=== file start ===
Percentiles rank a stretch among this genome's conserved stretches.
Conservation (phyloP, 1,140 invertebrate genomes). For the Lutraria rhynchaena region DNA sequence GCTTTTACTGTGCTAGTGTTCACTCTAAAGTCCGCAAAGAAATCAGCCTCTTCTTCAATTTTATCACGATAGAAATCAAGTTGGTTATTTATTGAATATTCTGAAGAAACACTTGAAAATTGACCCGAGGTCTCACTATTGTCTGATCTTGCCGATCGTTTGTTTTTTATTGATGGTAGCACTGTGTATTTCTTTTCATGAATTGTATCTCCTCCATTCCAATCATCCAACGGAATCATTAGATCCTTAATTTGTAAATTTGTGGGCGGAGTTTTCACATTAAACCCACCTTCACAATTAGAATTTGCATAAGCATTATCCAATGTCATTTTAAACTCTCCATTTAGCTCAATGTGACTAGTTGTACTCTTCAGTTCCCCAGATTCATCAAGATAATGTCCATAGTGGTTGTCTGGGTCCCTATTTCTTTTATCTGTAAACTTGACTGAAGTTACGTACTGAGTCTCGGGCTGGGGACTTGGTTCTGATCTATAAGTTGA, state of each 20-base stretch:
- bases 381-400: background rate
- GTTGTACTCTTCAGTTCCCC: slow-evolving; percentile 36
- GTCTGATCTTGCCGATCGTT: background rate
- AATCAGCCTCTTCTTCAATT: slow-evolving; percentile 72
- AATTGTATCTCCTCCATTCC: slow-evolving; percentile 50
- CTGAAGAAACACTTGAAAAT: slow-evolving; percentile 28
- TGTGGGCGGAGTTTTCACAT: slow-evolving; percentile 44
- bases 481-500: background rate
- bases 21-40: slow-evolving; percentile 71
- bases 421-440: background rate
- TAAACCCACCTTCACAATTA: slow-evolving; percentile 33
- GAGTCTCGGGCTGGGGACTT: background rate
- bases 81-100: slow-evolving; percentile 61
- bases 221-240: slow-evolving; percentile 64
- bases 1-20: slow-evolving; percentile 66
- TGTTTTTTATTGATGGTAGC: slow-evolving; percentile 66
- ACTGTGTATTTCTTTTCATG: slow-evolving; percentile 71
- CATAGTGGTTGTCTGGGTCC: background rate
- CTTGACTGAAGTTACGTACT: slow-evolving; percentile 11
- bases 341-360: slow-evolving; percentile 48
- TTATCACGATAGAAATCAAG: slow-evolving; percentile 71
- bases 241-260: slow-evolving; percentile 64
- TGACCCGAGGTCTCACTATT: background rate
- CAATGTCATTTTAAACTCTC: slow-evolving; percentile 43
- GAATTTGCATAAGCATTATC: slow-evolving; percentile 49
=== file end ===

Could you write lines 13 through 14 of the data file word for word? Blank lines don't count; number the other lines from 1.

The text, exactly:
- TAAACCCACCTTCACAATTA: slow-evolving; percentile 33
- GAGTCTCGGGCTGGGGACTT: background rate